Suffice to say, a good time was had by all. :devil:

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Well, once again I force you to endure more of my silliness. But I have a more sincere point for this, one which I've stated before.

The fun of these large scale classic builds can go far beyond the building phase. I have enjoyed building a 1/8 backdrop, photographing both and dabbling in computer graphics (which I have no sophisticated equipment or skills for) and childish storytelling.

When building the model, I saved every single bill and receipt for the costs of it and glues, paints, aftermarket parts and tools by the ton. I have steadfastly refused to look at that folder.

I have far exceeded those costs in the satisfaction all these activities have rendered.

I hope you discover these rewards with your builds.

 

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Posted (edited)

checking out a new way to host pictures and wanted to share this picture. I took a while back and I thought you might like it. If you don't see it, please let me know.

 

818d2093792073.5e6e921d0d5e4.jpg

 

Edited by Schwarz-Brot
smaller version of Picture reposted

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37 minutes ago, Schwarz-Brot said:

checking out a new way to host pictures and wanted to share this picture. I took a while back and I thought you might like it. If you don't see it, please let me know.

 

81423c93792073.5e6e15587f3e1.jpg

 

Got it, loved it, copied and saved it !

Now where's the rest of what she's standing on?? :whip:

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Posted (edited)

I lost most pictures of that time in a harddrive crash. The picture dates back to 2006... This version got saved as my retouched pictures rested on a different hard drive. IIRC it was a phantom or a phantom II in silver.

 

 

Edit: To clarify: It was a real car I stumbled over at an oldtimer event. 😅

Edited by Schwarz-Brot

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More silliness....

In these most stressful times I wish safety and health to you all and your families and friends. We are all in this together and the navigation is difficult both medically and financially. I find myself trying to divert from the dire daily news and rest my anxieties. To that end, I turn once again to my Rolls- a symbol of better times- both in 1932 and when I built it starting in 2014.

I have said that my enjoyment (and the kit's value) extend far beyond the build. Having photographed it extensively over the years, my latest enjoyment has been in placing it in real-world and imagined situations.

Herewith another example; a warm sunny day on a lovely country lane, perhaps with a picnic basket for two. A mental escape from our current reality. Accomplished by means of a simple graphics program and a real world backdrop, chosen near my home. I am far from expert with graphics and my camera of choice is a decades-old Canon which has never failed me.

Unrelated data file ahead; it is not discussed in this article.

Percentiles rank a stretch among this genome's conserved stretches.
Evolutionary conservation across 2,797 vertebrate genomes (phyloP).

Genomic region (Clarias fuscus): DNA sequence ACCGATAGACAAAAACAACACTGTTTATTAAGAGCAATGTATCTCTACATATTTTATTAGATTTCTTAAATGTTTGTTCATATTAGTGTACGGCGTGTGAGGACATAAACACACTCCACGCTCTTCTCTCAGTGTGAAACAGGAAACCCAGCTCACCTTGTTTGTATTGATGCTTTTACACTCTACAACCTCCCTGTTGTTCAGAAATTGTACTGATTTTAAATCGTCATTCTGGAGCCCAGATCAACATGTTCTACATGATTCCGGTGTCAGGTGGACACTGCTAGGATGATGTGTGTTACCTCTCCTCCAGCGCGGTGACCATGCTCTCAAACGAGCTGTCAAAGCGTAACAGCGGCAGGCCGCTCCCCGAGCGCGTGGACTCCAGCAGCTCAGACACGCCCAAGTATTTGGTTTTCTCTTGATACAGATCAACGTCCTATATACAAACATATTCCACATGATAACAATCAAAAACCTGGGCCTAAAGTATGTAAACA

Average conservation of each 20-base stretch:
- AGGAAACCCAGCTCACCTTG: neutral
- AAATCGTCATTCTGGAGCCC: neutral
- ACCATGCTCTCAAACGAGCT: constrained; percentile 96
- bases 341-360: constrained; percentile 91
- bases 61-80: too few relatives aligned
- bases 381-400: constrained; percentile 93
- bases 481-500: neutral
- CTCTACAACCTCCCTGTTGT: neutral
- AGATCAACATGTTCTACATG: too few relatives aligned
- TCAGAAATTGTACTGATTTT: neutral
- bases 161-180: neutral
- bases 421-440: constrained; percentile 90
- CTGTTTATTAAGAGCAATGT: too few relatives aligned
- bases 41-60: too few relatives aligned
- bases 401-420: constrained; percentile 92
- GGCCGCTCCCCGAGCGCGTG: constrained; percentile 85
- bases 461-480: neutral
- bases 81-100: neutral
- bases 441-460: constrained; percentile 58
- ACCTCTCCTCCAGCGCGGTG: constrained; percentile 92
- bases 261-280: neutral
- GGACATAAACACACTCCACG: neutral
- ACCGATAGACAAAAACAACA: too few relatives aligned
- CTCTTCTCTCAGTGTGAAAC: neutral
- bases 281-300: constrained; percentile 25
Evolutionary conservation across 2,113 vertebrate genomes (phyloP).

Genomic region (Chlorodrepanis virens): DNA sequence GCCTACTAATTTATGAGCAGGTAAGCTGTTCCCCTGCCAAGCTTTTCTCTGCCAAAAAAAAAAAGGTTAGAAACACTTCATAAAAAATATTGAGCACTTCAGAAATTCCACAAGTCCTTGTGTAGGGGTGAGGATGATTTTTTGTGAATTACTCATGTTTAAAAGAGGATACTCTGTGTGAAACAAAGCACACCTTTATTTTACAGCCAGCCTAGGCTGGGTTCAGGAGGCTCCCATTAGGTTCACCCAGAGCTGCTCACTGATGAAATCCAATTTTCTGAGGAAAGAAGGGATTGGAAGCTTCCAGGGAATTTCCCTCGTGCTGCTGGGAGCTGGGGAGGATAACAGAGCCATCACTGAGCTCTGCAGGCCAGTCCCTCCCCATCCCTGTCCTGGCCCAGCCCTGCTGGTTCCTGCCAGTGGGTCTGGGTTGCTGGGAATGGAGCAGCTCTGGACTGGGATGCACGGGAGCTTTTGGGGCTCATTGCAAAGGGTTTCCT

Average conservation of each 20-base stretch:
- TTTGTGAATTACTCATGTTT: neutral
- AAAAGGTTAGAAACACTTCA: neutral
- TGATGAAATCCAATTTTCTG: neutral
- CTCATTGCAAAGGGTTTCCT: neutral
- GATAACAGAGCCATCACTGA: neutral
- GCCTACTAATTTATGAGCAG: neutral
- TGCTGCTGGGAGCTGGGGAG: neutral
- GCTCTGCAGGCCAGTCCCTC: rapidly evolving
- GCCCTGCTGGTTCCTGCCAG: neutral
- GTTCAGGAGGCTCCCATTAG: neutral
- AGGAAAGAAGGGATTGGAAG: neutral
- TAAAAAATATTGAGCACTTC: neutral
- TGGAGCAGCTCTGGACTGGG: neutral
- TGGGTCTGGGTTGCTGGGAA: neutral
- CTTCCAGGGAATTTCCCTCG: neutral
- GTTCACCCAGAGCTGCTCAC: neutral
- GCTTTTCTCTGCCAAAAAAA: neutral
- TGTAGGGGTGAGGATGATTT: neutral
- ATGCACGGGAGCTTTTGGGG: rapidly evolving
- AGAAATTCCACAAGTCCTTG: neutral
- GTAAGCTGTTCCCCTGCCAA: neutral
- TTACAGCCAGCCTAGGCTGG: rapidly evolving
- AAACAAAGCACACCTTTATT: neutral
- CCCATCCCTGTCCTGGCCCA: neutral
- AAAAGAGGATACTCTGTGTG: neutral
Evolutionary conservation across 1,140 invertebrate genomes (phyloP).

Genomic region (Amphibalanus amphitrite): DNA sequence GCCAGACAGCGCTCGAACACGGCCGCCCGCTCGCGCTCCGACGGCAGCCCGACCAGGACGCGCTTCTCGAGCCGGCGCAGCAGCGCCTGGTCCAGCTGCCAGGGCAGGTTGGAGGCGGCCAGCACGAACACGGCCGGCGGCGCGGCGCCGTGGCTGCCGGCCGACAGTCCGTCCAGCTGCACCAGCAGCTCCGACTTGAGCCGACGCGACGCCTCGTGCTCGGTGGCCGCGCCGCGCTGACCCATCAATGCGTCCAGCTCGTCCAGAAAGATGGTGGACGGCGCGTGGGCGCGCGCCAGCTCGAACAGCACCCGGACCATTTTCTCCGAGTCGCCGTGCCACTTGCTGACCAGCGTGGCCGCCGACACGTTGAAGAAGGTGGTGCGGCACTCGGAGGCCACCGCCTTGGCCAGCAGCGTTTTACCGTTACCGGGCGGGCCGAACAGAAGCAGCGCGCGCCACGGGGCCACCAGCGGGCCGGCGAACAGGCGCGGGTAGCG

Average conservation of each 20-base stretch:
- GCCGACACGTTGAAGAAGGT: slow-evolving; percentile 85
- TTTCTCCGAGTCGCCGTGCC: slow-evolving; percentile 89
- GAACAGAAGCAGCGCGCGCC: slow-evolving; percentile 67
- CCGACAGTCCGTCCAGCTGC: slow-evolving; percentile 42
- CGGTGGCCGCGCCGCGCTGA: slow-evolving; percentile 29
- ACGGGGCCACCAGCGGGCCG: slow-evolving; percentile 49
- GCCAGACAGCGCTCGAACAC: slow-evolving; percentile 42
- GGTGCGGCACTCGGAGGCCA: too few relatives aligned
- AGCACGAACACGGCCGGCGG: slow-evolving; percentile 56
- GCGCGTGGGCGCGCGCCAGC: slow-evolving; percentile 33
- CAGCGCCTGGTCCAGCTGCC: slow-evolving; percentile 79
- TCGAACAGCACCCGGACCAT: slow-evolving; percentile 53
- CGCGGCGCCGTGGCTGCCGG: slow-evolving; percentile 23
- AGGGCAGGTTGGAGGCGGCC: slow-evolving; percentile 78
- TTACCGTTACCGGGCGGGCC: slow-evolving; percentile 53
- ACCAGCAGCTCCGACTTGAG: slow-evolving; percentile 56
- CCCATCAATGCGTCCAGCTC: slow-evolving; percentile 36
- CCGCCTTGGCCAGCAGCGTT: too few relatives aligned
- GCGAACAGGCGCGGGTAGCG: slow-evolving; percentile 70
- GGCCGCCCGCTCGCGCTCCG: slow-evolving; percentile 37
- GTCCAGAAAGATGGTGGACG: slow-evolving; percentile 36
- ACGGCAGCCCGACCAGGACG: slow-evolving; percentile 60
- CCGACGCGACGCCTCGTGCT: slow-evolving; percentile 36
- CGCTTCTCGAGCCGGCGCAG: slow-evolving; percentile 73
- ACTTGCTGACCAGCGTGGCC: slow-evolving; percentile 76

P8120047-MASTER-3.jpg

Here are tips for your own fun.

Photo your models (any scale) outdoors in various light conditions. You built them so obviously you like looking at them. Photo them extensively. Shoot them against simple backgrounds. Minimize reflections.

Then photo some scenic areas; sure you can lift sites like Buckingham Palace from the web but your own choices can be highly effective. Keep them as uncluttered as possible - meaning no factory buildings with equipment everywhere. City streets are tough but the seashore, racetracks and countryside are fine.

Then visually match a chosen pose with the backdrop chosen; the angle of the model and most importantly, scale the car to the background using the software.

All Windows based computers have simplified graphics programs and noodling around in one teaches the tools and how to use them. I have zero P/S skills and that's how I do these. It also makes time and troubles diminish as you embrace the task.

Plus, you can get additional satisfaction beyond the model's build. Sure, many of you just build more models which is fine. But extending that increases your money's-worth of

enjoyment.

Stay safe and healthy all...

C

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That is a great build u doing here

I can learn a lot  from this

Great job i love it

 

Mark

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Hi Chas, you are really having fun with your Roller. 
I like the pictures you presented here.

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1 hour ago, Pouln said:

Hi Chas, you are really having fun with your Roller. 
I like the pictures you presented here.

The exciting stuff is largely the work of Dave Cox as noted.

After the Elegant, bring out one of your Rollers and we'll put it here - sort of 'Rolls Central'. :winkgrin:

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Wow! Thank You so much for reposting this build, Codger! Spent a week reading through. What an adventure! I greatly admire your skills, patience and dedication put down to complete this model. So nice to see modifications work out. A true inspiration! 
 

Terje

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19 hours ago, Codger said:

The exciting stuff is largely the work of Dave Cox as noted.

After the Elegant, bring out one of your Rollers and we'll put it here - sort of 'Rolls Central'. :winkgrin:

Not sure about the next model. I was actually thinking about a rebuild of the Testarossa cabrio. It’s currently the standard red one. Factory only built one cabrio for Enzo himself. metallic silver with blue striping and dark blue leather interior. It was on auction a few years back and I saved all pictures that were released back then.